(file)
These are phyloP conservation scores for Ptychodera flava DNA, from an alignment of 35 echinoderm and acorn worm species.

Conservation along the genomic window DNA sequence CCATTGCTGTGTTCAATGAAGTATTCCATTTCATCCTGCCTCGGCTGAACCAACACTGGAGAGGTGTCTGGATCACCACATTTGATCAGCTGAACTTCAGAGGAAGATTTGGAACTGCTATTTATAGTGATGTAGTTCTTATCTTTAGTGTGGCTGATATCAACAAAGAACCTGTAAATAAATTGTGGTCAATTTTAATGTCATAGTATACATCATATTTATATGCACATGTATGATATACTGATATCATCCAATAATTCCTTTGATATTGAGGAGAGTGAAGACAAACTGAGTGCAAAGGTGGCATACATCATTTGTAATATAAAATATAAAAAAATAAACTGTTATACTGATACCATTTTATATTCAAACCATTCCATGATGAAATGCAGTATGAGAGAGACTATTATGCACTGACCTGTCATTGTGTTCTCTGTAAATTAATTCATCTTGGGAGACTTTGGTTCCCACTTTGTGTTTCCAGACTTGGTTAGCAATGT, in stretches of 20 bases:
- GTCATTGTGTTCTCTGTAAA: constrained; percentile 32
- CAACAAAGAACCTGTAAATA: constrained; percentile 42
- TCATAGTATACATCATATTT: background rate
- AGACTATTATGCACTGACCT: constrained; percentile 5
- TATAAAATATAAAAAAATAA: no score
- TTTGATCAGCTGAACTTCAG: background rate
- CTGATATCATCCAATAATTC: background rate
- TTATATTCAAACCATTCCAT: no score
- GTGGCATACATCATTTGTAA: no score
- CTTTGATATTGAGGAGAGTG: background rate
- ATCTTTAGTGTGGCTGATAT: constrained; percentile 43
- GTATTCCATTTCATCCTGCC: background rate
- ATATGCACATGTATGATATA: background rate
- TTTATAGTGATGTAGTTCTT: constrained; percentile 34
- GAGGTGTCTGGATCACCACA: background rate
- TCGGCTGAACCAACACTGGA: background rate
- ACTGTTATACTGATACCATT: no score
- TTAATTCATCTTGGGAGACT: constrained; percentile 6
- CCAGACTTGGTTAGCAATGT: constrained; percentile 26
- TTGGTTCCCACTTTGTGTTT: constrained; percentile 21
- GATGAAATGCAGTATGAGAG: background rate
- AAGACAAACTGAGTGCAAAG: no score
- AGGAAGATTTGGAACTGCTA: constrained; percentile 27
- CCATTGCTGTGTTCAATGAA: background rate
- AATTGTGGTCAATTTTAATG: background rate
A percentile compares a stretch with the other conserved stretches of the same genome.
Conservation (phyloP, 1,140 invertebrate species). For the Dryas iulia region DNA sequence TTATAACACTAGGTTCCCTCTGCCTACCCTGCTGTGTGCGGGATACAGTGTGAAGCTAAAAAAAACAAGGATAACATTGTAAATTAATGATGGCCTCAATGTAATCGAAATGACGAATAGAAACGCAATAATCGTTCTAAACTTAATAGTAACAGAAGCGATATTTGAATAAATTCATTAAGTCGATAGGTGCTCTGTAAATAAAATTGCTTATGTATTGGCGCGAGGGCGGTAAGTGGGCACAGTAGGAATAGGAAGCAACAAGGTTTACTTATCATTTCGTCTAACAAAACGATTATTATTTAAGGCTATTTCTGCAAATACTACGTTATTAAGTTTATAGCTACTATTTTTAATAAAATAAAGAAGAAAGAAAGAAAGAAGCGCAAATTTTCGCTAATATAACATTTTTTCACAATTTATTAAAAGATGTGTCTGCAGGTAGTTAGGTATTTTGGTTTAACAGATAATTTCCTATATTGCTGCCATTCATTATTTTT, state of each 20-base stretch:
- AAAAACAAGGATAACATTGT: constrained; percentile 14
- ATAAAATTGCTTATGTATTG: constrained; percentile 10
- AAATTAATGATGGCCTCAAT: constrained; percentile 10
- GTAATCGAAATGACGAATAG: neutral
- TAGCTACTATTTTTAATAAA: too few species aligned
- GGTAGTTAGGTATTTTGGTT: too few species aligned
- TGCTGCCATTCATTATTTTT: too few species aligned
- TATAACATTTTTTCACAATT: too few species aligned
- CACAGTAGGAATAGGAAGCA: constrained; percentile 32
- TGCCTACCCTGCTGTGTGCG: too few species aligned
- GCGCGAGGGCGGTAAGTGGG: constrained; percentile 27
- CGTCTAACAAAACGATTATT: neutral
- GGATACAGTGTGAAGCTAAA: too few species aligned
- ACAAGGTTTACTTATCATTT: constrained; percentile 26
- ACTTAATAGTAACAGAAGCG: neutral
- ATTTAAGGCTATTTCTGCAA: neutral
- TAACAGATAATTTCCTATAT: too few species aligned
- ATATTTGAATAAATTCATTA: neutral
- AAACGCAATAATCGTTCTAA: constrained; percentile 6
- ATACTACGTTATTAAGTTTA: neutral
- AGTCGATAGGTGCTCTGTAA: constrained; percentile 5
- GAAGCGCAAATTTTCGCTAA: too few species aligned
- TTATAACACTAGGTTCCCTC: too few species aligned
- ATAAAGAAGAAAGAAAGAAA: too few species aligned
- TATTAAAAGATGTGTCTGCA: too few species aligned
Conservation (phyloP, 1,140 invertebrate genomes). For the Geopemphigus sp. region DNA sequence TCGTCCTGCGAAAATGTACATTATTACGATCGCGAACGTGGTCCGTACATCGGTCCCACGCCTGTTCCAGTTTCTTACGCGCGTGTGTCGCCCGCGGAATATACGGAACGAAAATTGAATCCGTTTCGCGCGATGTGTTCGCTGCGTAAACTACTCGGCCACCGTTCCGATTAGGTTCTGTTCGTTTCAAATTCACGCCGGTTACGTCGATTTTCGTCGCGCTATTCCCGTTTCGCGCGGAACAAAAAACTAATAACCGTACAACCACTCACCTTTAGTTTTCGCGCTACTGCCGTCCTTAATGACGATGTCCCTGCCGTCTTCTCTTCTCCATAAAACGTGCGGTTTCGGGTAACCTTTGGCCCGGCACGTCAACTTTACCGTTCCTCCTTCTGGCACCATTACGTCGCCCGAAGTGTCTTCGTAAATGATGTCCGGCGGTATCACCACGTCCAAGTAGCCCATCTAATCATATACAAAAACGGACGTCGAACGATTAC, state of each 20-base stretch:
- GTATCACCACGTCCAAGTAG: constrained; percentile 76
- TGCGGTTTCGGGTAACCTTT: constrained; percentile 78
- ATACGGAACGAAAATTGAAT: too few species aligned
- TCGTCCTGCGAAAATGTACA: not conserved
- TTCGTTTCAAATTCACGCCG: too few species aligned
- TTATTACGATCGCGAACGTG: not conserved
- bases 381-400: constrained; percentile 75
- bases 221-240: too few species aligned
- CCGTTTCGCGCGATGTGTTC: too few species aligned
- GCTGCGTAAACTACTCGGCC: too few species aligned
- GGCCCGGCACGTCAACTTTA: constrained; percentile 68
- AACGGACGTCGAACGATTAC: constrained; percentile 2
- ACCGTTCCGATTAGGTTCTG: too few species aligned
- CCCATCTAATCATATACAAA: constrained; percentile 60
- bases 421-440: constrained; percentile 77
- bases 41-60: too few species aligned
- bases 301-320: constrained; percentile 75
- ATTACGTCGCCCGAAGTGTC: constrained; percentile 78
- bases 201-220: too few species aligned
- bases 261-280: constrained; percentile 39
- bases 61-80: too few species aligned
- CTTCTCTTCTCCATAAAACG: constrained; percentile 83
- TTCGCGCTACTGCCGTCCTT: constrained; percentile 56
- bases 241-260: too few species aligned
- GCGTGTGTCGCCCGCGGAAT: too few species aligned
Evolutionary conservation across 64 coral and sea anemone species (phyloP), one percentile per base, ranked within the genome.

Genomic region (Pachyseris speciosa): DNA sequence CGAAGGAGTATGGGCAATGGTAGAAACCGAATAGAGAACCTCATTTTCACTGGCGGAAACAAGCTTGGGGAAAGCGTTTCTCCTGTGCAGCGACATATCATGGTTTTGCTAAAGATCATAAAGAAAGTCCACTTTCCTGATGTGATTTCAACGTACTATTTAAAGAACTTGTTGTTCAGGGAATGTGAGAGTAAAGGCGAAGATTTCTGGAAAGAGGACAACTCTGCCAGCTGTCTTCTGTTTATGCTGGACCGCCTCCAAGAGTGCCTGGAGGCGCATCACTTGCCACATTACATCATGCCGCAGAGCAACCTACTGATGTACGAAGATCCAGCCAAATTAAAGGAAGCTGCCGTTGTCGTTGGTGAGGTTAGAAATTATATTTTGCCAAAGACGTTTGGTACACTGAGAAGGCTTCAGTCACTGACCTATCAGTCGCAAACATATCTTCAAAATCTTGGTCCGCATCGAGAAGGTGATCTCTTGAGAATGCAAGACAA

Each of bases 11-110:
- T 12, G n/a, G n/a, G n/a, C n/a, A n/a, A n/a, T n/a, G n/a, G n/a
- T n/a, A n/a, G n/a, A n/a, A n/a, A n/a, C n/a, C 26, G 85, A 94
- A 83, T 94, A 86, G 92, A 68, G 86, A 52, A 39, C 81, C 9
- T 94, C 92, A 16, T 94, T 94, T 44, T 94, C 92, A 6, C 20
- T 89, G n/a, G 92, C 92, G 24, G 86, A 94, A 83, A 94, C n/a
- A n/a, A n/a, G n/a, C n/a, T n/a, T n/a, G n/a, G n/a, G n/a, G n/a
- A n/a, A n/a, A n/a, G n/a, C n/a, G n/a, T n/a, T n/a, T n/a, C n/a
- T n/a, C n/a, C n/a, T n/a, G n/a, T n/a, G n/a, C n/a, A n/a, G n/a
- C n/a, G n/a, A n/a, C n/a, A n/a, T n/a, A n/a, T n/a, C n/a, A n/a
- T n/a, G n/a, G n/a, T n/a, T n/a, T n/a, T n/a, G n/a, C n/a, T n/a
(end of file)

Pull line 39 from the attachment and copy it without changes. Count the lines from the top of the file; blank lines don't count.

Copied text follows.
- TGCCTACCCTGCTGTGTGCG: too few species aligned